Headache in children

Headache in children web page

Headache in children could be a cause for concern

Does your child say, “Mommy I don’t want to go to school today, my head hurts?”

Does your child get crankier by the end of the day?

Does your child find it difficult to sleep at night?

If the answer is YES to the above questions, then watch out! Your child could be dealing with a “HEADACHE”.

Headache is a very common disorder in children and is also one of the reasons for frequent absenteeism from school. At times, it is difficult to understand the seriousness of this condition. Very often a headache can just pass off with some rest. Sometimes, though, headaches are a problem and a cause for parental anxiety, especially if it causes a child to wake up from sleep in the middle of the night. Headache can lead to impairment of the psychosocial functioning of the child as well as his family members and therefore it is very important to address this at the right time.


Possible causes for a headache include:

  • Vision problems – Your child could be having difficulty in seeing distant objects clearly due to uncorrected spectacle power. This could cause your child to squint his/her eyes in order to see better or hold objects very close to the eyes. Your child could also have binocular vision anomalies.
  • Eye strain – Due to excessive use of digital screens on devices such as computers, tablets, i- pads, mobile phones, and video games.
  • Illness – Such as a fever, sore throat, or frequent colds.
  • Stress – Related to exam pressure.
  • Poor habits – Inadequate sleep, poor intake of fluids or nutrition.
  • Neurological – Such as an underlying serious neurological problem associated with severe headache, vomiting, or loss of vision. This could warrant immediate medical attention.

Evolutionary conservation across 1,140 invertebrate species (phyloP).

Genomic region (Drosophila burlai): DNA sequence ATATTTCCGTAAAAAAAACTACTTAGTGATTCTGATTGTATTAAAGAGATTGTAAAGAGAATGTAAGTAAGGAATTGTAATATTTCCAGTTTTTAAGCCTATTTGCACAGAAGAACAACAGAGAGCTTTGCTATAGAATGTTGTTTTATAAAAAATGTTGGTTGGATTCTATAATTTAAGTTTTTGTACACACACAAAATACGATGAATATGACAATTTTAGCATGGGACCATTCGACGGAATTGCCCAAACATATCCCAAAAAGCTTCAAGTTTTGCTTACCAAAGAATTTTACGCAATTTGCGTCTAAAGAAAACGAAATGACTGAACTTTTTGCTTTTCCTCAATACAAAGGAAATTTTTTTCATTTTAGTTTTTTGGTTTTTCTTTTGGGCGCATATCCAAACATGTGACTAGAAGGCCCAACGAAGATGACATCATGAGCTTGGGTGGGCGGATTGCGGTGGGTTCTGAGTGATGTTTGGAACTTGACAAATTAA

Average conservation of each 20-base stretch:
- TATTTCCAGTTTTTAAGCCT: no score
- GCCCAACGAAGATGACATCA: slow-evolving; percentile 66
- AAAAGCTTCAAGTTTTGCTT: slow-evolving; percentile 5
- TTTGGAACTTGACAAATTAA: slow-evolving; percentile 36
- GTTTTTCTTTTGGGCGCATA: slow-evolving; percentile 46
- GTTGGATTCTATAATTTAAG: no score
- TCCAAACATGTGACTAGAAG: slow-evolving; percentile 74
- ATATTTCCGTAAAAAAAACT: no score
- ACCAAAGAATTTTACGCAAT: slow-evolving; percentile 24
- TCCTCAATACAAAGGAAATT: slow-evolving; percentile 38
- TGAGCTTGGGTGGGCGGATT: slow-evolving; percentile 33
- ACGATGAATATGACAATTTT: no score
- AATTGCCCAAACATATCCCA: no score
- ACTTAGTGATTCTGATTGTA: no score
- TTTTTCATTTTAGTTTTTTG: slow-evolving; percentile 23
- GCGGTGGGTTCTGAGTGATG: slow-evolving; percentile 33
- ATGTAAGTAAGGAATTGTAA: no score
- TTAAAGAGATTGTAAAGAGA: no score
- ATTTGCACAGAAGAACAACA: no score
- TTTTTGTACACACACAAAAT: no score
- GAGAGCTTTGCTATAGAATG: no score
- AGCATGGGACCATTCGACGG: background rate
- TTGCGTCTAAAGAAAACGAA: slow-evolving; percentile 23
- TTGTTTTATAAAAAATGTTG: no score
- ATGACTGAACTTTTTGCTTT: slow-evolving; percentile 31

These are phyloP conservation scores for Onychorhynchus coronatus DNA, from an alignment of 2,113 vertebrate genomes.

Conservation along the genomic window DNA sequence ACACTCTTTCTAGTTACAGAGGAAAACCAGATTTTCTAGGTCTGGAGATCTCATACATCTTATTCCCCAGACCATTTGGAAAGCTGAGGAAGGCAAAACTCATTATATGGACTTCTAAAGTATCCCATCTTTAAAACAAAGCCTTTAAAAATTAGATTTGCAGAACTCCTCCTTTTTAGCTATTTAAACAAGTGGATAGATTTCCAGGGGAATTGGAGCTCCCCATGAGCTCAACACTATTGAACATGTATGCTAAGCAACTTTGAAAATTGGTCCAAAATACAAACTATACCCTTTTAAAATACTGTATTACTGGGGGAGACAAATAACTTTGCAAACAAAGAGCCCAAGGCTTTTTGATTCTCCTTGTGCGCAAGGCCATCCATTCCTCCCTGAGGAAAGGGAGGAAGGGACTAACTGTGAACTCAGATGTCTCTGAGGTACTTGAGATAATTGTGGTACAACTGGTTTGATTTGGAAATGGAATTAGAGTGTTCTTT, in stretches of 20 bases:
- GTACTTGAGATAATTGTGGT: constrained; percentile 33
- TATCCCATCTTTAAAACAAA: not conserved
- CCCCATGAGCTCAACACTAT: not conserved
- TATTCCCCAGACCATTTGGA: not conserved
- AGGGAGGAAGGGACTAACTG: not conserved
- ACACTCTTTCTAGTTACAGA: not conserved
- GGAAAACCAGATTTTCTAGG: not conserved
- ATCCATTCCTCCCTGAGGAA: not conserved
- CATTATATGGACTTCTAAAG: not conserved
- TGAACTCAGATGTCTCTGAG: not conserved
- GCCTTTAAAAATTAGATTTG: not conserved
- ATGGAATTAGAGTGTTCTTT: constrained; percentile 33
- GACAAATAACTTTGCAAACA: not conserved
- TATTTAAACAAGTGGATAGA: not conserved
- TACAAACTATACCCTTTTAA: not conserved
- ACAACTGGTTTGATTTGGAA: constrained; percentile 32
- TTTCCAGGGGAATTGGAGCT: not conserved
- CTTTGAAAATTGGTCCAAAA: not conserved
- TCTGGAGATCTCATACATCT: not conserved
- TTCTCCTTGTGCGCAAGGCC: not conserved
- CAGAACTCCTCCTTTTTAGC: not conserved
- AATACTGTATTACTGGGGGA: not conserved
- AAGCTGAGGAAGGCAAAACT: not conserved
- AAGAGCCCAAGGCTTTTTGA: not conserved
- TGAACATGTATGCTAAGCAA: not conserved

• Family history – A child is more likely to suffer from headaches if a parent gets them as well.


Headaches which are accompanied by certain other symptoms can be a sign of a more serious problem and require a little more investigation. Consult a doctor right away if your child experiences any of these symptoms along with a headache:

  • Loss of vision
  • Vomiting
  • Muscle weakness
  • Waking up in the morning or the middle of the night from a headache

As a parent, how can you deal with your child’s headache?

  • Don’t ignore your child’s complaints of a headache
  • A detailed eye evaluation by a trained pediatric ophthalmologist could help to rule out any refractive error or binocular vision anomalies. Spectacles or vision therapy may be recommended to treat any vision problems.
  • Limit the usage of screen devices and ensure your child follows the 20-20 20 rule (Every 20 minutes, look at an object 20 feet away, for 20 seconds)
  • Healthy habits – Encourage your child to get good sleep, eat healthy meals, drink adequate water, and stay active physically.
  • Lifestyle modifications -Relaxation techniques like deep breathing, yoga and meditation could help to release the tension in the neck and eye muscles.
  • Behavioural therapy – With a counselor to manage stress and cope with life events.
  • Consult a pediatrician or a neurologist – If the headache gets worse and becomes frequent. They may recommend medication or other investigations to rule out any problems in the brain.


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